Doucet went on with her life, but never had any other children. She became a secretary, left Windsor and married once, but it didn’t last long. And still, as the decades wore on, she wondered what became of the baby she never knew.
The local Catholic Children’s Aid Society refused to help her track down her son, she said. “They talked to me like I was dirt. So I just… I just had to live with it,” she said.
Meanwhile, her son had been adopted by a local couple who had no other children of their own. Ponic says he had an ordinary childhood in Windsor and has since learned he grew up just down the road from his mother’s childhood home.
“Ironically, she grew up just five blocks away. I had to pass that house every day to go to high school,” Ponic said.
When he learned through Walsh that his birth mother was still alive, he tracked down her email address through her sister, Mickie, who was the first to tell Doucet that her son had been found.
Ponic excitedly sent her a note in early February, but then, nothing. No reply. Doucet says she was too overwhelmed to write back, and spent 10 days simply crying.
“I couldn’t compose myself to write back. Every time I wrote something, I couldn’t send it,” she said between tears.
Finally, she mustered up the courage and wrote, “Yes, you found your birth mother.”
That led to a tearful phone call the next day. “And we’ve been in contact by phone or email every single day since,” she says.
Doucet says she never had a doubt Ponic was her son. For starters, there was the DNA match. Then, all the information he had about his birth was correct.
“And then I looked him up on Facebook and there he was. I mean, he looked exactly like his dad. And me. He had his father’s chin and eyes like his dad’s, and my cheeks,” she said.
Now, the two are planning to finally meet, with Doucet flying out to Vancouver Island with a friend in a few weeks. She plans to stay 10 days, meeting Ponic and the daughter-in-law she never knew she had, and learn more about the grandson she now has through Ponic’s previous marriage.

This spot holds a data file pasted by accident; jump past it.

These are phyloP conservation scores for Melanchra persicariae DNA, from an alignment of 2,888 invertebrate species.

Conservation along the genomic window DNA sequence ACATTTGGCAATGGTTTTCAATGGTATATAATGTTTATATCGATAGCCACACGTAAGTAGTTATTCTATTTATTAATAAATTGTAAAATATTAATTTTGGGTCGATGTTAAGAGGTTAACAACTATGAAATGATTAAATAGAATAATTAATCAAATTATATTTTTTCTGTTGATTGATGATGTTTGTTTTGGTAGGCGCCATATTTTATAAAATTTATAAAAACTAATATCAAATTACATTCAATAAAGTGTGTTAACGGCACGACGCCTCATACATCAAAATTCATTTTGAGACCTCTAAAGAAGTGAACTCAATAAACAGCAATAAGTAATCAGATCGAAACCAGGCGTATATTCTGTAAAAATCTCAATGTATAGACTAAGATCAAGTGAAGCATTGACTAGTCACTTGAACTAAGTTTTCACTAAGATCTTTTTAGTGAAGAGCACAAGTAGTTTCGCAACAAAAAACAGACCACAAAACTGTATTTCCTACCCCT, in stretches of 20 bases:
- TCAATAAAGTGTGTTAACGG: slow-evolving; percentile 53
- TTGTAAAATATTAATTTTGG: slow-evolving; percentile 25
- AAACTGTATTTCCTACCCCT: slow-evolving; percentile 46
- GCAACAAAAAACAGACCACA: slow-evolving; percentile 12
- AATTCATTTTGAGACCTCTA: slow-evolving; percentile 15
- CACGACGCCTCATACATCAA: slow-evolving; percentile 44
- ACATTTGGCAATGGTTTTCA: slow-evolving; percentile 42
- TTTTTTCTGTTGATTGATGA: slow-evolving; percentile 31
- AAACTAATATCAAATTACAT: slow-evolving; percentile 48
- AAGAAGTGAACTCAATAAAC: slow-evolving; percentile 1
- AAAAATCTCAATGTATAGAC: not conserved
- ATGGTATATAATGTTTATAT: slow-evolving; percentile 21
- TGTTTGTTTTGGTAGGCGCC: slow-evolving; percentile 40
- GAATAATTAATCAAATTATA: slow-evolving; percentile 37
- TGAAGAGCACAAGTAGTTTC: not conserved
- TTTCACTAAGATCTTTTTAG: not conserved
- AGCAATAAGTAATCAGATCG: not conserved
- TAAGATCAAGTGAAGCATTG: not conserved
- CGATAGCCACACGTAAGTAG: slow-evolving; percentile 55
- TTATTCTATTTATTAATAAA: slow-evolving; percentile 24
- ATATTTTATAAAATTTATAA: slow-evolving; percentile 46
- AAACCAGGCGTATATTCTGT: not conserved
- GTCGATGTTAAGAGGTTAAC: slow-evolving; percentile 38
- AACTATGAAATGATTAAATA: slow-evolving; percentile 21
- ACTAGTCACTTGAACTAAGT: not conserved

Doucet is planning to bring along a lot of tissues.
“I’m going to be a basket case,” she said. “But that’s okay. I’ll get through it. It will be hard but I want to do it.”
In the few short weeks since she found her son, Doucet has gathered together photos of her new family into what she calls brag books and has been showing them to anyone who will listen, including her friends at her church in St. Thomas.
“I’m telling everyone,” she says.
And it was those friends at her church who helped pay Doucet’s flight.
“My church where I go, they gave me a party, because they were so happy for me,” she said.
“…Rather than give me booties and bassinets, they gave me money… It was like a baby shower, just a late one.”
Ponic says his adoptive parents died years ago, but he’s certain his adoptive mother would have been pleased to know he’s finally found his birth mother. And when they do meet, he knows his wife Karen will have all sorts of questions for her.
But Ponic himself says he’s just looking forward to finally meeting the woman who was forced to give him up all those years ago.
“All I want to do is see my mum,” he said. “All that other stuff just kind of melts away. It’s all in the past. I’m just glad that I’m going to meet her.”